Social workers are regularly tasked with diagnosing and treating people’s mental health issues. How can we if we accept that all same-sex attraction is healthy?
A scene stands out to me from my graduate program in social work. A lesbian professor visited our class to tell about her experience of being same-sex attracted in a small, Midwestern, devoutly Protestant town in the latter twentieth century. As expected, her story was heart-rending.
Afterward, during the Q&A, a black woman in her 40s raised her hand. “I’ve noticed that the high school girls today go through phases where they say that they like girls, and then change their minds and say they like boys again, like it just goes back and forth. And I don’t know if they think it’s cute or what, but it seems to happen a lot these days. Do you have any thoughts on why that is?”
Before the speaker could offer a response, a young, outspoken lesbian student piped up. “I think a girl should be able to like whoever she wants to! If Susie wants to say she likes Joe one week, then Julie the next, then Bobby the week after that, that’s her choice and nobody else’s business!” No more was said on the topic. Apparently satisfied, the class moved with Q&A.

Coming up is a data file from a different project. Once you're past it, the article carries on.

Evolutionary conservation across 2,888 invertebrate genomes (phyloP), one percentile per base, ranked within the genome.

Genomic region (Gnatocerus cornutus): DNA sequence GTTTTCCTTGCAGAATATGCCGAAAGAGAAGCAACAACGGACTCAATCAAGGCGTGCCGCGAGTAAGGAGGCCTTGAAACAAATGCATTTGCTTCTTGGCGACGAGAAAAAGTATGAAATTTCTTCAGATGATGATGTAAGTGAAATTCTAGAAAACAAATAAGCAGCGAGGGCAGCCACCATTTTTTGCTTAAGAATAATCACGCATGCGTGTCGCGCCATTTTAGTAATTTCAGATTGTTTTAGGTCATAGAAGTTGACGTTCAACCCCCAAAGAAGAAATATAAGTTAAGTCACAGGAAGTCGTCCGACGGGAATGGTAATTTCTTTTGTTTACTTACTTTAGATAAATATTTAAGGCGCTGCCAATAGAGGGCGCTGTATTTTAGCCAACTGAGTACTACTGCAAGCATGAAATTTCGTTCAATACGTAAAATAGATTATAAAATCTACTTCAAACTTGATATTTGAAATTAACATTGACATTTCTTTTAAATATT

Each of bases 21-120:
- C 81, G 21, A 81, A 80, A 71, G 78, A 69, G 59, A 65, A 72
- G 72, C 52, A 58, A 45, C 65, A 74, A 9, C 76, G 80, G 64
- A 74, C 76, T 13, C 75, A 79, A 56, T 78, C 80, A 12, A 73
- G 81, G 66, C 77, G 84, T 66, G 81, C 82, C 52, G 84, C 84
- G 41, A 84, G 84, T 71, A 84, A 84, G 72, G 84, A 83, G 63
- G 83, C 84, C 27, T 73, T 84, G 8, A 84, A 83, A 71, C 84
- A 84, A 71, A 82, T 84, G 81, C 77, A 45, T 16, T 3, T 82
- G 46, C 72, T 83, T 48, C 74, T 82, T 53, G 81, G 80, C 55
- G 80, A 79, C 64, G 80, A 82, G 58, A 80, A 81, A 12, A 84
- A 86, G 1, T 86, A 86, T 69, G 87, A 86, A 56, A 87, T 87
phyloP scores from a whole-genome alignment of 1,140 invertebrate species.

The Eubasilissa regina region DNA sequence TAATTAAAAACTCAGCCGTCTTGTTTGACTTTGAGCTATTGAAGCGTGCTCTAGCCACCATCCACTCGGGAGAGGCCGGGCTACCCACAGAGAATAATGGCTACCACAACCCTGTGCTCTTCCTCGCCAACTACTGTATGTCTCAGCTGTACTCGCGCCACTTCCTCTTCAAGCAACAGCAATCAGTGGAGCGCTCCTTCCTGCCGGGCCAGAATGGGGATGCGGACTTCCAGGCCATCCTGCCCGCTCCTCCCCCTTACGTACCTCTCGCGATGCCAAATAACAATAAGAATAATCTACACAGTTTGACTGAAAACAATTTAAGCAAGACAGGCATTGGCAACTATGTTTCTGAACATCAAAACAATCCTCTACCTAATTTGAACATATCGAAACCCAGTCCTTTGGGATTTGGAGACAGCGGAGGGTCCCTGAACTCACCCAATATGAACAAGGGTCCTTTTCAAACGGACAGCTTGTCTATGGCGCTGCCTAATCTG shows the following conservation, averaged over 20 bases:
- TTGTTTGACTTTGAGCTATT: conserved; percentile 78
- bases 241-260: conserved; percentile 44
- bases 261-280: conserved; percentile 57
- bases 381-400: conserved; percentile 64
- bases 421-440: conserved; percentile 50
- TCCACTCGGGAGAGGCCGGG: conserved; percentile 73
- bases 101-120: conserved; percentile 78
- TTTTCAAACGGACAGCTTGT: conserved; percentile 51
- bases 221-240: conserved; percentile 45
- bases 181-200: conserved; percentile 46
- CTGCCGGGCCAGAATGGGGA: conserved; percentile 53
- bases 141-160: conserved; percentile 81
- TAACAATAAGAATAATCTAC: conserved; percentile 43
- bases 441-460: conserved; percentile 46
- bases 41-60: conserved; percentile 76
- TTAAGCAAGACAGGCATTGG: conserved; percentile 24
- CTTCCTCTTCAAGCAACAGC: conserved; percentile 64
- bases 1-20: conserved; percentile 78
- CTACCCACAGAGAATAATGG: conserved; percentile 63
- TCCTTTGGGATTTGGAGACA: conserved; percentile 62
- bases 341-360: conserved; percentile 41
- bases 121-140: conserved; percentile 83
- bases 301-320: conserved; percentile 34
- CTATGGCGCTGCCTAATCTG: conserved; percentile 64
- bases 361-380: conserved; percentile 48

It’s Somebody’s Business
What makes this exchange so troubling is that it occurred in a social-work classroom. Social workers are regularly tasked with diagnosing and treating people’s mental health issues. How can we do that effectively if we accept the dogma that all same-sex attraction is healthy and normal?
Source: Mental Health’s LGBT Blind Spot